The surge in oil prices has been interpreted by bond investors as a warning of an economic slowdown, Derrick said, not necessarily as a harbinger of inflation. The bond markets have an overly-optimistic view of inflation, Derrick believes, and this has pushed yields down to unsustainable levels. In fact, Morgan Stanley recently recommended that investors reduce their exposure to bonds, citing these concerns.

Longer-term government bonds have delivered among the best year-to-date returns within the high-quality bond sector. "Long-term government issues are purely sensitive to long-term interest rates," Kaseta noted. "The 30-year Treasury has fallen from 5.07% at the beginning of the year to about 4.86% currently. The longer the maturation, the better the returns." Kaseta cautions, however, that long-term interest rates will soon move higher, along with short-term rates, in accordance with the Fed's tightening bias.

Kaseta expects the Fed to raise the Fed Funds rate by another 25 basis points before the end of the year, bringing it to 2.00%. By the end of 2005, he notes, rates should rise to about 3.50%. "In anticipation of these hikes, we are positioning our portfolio by gradually bringing our average duration downward so we reduce our sensitivity to interest rates," he said. "Unlike 1994, the Fed will not boost rates aggressively."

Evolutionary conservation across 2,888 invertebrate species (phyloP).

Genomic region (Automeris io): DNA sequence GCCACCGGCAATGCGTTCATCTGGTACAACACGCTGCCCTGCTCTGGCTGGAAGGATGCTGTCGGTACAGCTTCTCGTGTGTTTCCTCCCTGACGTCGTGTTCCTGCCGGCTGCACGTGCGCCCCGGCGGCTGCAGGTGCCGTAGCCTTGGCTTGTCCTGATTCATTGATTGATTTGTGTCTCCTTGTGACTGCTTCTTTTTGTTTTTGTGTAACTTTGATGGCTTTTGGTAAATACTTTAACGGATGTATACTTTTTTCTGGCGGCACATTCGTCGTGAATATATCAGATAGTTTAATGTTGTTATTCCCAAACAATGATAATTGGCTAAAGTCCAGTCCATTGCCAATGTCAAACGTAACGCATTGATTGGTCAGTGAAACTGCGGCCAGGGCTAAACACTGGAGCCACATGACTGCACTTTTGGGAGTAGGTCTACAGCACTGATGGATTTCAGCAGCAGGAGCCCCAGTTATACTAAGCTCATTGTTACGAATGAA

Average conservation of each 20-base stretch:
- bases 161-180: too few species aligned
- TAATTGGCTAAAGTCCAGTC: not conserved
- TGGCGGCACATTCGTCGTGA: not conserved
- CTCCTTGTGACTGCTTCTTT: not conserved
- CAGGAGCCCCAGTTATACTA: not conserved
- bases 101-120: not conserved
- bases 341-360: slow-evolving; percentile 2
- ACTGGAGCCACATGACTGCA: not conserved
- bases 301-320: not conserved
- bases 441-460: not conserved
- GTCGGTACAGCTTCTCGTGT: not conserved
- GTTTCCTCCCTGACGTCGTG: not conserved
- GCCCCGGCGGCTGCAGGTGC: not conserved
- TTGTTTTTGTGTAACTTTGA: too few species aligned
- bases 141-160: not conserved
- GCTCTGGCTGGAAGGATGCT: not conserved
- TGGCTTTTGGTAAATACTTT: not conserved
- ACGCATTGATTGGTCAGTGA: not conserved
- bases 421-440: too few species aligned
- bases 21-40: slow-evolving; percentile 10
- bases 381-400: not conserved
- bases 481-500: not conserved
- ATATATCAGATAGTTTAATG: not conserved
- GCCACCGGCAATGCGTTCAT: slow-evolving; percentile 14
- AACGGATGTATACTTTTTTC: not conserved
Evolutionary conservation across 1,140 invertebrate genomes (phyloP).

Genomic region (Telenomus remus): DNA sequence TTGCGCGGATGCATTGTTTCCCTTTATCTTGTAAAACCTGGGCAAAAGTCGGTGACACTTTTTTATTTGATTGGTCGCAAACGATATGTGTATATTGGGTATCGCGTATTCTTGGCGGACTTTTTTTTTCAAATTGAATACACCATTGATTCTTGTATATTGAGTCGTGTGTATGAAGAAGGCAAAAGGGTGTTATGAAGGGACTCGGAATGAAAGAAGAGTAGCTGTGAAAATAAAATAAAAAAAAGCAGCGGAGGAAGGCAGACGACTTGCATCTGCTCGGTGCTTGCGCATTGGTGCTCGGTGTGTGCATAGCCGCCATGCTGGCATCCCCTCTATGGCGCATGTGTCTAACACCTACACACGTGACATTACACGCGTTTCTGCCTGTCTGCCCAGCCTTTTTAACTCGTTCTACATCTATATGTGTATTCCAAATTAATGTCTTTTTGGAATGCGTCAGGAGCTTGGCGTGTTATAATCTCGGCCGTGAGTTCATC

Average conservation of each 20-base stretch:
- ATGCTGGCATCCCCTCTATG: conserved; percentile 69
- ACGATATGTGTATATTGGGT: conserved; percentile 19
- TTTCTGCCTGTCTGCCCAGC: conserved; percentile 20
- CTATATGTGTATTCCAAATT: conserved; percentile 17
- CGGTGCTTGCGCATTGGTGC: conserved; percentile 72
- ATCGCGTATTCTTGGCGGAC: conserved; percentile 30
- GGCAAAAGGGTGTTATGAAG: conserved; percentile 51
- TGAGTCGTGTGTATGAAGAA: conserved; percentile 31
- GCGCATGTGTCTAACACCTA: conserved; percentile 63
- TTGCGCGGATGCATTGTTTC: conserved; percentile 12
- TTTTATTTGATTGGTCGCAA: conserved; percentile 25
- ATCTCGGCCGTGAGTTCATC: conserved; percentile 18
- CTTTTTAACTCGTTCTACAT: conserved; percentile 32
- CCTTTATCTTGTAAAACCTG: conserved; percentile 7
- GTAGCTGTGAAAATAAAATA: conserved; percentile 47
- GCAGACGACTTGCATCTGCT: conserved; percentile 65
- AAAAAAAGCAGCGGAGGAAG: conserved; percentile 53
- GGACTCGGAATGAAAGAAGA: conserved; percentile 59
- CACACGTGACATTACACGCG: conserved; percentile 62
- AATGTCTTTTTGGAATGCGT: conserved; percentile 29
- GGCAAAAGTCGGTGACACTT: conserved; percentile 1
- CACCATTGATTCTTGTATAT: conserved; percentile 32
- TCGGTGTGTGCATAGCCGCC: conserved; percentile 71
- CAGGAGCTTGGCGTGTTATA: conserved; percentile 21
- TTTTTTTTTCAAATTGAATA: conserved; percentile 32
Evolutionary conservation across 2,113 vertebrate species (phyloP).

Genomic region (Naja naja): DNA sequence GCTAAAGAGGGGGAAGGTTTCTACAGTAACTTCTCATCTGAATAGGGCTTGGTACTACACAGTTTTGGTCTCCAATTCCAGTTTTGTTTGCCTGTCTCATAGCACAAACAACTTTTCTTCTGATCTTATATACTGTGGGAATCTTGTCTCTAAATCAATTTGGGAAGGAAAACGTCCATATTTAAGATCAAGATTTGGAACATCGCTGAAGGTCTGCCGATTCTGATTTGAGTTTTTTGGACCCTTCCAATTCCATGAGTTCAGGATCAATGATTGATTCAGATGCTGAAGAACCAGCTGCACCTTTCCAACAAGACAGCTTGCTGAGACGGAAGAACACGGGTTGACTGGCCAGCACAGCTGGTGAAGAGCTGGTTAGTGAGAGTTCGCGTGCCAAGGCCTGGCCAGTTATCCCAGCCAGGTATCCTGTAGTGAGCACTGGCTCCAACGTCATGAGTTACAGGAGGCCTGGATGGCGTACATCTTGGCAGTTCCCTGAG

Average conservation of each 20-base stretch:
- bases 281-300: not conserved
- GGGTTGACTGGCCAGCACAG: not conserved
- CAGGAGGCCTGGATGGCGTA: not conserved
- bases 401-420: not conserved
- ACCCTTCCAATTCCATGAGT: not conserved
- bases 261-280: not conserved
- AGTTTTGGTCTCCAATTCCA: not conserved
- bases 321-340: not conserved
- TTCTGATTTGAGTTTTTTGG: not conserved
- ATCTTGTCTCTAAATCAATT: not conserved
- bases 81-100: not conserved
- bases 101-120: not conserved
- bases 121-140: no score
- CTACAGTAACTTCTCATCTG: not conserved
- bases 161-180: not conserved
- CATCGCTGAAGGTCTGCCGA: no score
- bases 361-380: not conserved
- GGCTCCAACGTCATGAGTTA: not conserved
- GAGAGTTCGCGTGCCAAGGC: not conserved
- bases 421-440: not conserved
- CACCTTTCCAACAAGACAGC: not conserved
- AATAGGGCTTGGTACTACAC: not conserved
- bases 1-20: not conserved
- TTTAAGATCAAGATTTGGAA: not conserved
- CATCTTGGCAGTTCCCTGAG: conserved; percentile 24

Kaseta believes that as long as inflation remains benign, bonds will perform adequately, regardless of higher interest rates. "The economy should grow at such a pace that it will benefit corporate balance sheets, providing more pricing power, improved earnings, some debt relief, and higher free cash flow generation," he said. "As such, we think longer-dated corporate bonds, both investment-grade and high yield, have the best upside looking into next year."

However, Derrick counters that corporate profits will likely decline next year and that bond investors who invest in corporates should probably move to highest-quality issues.

High-Quality Corporate Bond Funds

Best Performers

Third Quarter 2004 Returns (%)

Worst Performers

Third Quarter 2004 Returns (%)

Loomis Sayles Fixed Income (LSFIX)

+7.2

STAAR Investment Trust Short Term Bond Fund

-0.2

Delaware Group:Extended Duration Bond Fd/I (DEEIX)

+7.0

BlackRock En Inc/Svc

-0.2

AB Funds Trust Extended-Duration Bond Retail

+6.4

Federated Ultra Short Bond Fund/A (FULAX)

-0.1

Loomis Sayles Investment Grade Bond/Y (LSIIX)